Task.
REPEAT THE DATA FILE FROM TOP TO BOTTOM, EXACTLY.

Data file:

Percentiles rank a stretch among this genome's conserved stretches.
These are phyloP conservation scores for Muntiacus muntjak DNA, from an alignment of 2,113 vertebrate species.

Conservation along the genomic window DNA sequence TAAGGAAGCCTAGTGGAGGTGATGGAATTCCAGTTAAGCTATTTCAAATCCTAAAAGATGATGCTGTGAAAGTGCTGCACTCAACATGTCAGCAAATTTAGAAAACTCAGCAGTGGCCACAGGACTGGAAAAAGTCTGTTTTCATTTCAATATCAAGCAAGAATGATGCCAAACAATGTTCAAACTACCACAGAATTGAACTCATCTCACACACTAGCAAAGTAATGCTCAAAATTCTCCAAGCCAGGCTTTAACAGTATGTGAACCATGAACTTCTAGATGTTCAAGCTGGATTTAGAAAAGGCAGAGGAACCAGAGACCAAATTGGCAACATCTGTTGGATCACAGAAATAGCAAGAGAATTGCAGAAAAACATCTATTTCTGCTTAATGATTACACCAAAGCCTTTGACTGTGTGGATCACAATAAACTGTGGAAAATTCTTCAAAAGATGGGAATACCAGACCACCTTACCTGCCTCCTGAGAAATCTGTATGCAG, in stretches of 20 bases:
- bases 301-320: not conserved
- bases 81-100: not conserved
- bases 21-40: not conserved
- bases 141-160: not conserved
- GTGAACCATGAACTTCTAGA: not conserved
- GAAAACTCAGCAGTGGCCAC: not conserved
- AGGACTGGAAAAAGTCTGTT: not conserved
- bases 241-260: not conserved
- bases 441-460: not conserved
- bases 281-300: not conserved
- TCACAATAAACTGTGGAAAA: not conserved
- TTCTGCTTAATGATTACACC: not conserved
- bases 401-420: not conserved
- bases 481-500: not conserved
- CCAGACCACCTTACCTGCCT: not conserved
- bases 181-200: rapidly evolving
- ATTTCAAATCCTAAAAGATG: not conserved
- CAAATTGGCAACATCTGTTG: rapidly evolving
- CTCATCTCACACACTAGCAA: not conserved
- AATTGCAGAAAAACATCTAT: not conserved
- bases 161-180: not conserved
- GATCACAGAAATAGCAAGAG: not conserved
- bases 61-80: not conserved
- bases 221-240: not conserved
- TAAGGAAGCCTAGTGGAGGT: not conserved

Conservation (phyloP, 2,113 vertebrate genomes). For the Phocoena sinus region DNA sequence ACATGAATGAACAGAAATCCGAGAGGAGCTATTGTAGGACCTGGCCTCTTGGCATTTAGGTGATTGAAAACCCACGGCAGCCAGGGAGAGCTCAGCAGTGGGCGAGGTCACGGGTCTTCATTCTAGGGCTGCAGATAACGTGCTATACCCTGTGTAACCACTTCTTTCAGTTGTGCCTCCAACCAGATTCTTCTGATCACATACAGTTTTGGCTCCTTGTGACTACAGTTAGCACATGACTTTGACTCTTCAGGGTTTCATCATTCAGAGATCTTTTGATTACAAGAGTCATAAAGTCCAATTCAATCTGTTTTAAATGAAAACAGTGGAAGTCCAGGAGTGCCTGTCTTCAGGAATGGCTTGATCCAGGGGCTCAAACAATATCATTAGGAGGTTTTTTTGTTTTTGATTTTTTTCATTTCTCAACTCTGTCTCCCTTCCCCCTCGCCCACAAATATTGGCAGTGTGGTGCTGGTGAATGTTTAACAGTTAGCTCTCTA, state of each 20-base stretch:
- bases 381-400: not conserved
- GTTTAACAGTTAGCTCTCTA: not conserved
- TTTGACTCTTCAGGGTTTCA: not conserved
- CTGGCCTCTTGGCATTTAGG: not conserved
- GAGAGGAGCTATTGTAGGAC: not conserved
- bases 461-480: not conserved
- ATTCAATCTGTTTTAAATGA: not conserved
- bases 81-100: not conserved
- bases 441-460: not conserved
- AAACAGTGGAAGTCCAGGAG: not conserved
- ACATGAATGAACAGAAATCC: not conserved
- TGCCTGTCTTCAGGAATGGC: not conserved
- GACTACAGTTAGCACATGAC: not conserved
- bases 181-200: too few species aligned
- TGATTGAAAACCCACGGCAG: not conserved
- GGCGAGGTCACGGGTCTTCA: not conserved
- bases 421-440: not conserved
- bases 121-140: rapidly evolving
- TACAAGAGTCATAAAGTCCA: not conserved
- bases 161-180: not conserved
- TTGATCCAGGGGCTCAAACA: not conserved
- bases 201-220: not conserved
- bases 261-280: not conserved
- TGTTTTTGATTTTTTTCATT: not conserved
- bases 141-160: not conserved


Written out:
Percentiles rank a stretch among this genome's conserved stretches.
These are phyloP conservation scores for Muntiacus muntjak DNA, from an alignment of 2,113 vertebrate species.

Conservation along the genomic window DNA sequence TAAGGAAGCCTAGTGGAGGTGATGGAATTCCAGTTAAGCTATTTCAAATCCTAAAAGATGATGCTGTGAAAGTGCTGCACTCAACATGTCAGCAAATTTAGAAAACTCAGCAGTGGCCACAGGACTGGAAAAAGTCTGTTTTCATTTCAATATCAAGCAAGAATGATGCCAAACAATGTTCAAACTACCACAGAATTGAACTCATCTCACACACTAGCAAAGTAATGCTCAAAATTCTCCAAGCCAGGCTTTAACAGTATGTGAACCATGAACTTCTAGATGTTCAAGCTGGATTTAGAAAAGGCAGAGGAACCAGAGACCAAATTGGCAACATCTGTTGGATCACAGAAATAGCAAGAGAATTGCAGAAAAACATCTATTTCTGCTTAATGATTACACCAAAGCCTTTGACTGTGTGGATCACAATAAACTGTGGAAAATTCTTCAAAAGATGGGAATACCAGACCACCTTACCTGCCTCCTGAGAAATCTGTATGCAG, in stretches of 20 bases:
- bases 301-320: not conserved
- bases 81-100: not conserved
- bases 21-40: not conserved
- bases 141-160: not conserved
- GTGAACCATGAACTTCTAGA: not conserved
- GAAAACTCAGCAGTGGCCAC: not conserved
- AGGACTGGAAAAAGTCTGTT: not conserved
- bases 241-260: not conserved
- bases 441-460: not conserved
- bases 281-300: not conserved
- TCACAATAAACTGTGGAAAA: not conserved
- TTCTGCTTAATGATTACACC: not conserved
- bases 401-420: not conserved
- bases 481-500: not conserved
- CCAGACCACCTTACCTGCCT: not conserved
- bases 181-200: rapidly evolving
- ATTTCAAATCCTAAAAGATG: not conserved
- CAAATTGGCAACATCTGTTG: rapidly evolving
- CTCATCTCACACACTAGCAA: not conserved
- AATTGCAGAAAAACATCTAT: not conserved
- bases 161-180: not conserved
- GATCACAGAAATAGCAAGAG: not conserved
- bases 61-80: not conserved
- bases 221-240: not conserved
- TAAGGAAGCCTAGTGGAGGT: not conserved

Conservation (phyloP, 2,113 vertebrate genomes). For the Phocoena sinus region DNA sequence ACATGAATGAACAGAAATCCGAGAGGAGCTATTGTAGGACCTGGCCTCTTGGCATTTAGGTGATTGAAAACCCACGGCAGCCAGGGAGAGCTCAGCAGTGGGCGAGGTCACGGGTCTTCATTCTAGGGCTGCAGATAACGTGCTATACCCTGTGTAACCACTTCTTTCAGTTGTGCCTCCAACCAGATTCTTCTGATCACATACAGTTTTGGCTCCTTGTGACTACAGTTAGCACATGACTTTGACTCTTCAGGGTTTCATCATTCAGAGATCTTTTGATTACAAGAGTCATAAAGTCCAATTCAATCTGTTTTAAATGAAAACAGTGGAAGTCCAGGAGTGCCTGTCTTCAGGAATGGCTTGATCCAGGGGCTCAAACAATATCATTAGGAGGTTTTTTTGTTTTTGATTTTTTTCATTTCTCAACTCTGTCTCCCTTCCCCCTCGCCCACAAATATTGGCAGTGTGGTGCTGGTGAATGTTTAACAGTTAGCTCTCTA, state of each 20-base stretch:
- bases 381-400: not conserved
- GTTTAACAGTTAGCTCTCTA: not conserved
- TTTGACTCTTCAGGGTTTCA: not conserved
- CTGGCCTCTTGGCATTTAGG: not conserved
- GAGAGGAGCTATTGTAGGAC: not conserved
- bases 461-480: not conserved
- ATTCAATCTGTTTTAAATGA: not conserved
- bases 81-100: not conserved
- bases 441-460: not conserved
- AAACAGTGGAAGTCCAGGAG: not conserved
- ACATGAATGAACAGAAATCC: not conserved
- TGCCTGTCTTCAGGAATGGC: not conserved
- GACTACAGTTAGCACATGAC: not conserved
- bases 181-200: too few species aligned
- TGATTGAAAACCCACGGCAG: not conserved
- GGCGAGGTCACGGGTCTTCA: not conserved
- bases 421-440: not conserved
- bases 121-140: rapidly evolving
- TACAAGAGTCATAAAGTCCA: not conserved
- bases 161-180: not conserved
- TTGATCCAGGGGCTCAAACA: not conserved
- bases 201-220: not conserved
- bases 261-280: not conserved
- TGTTTTTGATTTTTTTCATT: not conserved
- bases 141-160: not conserved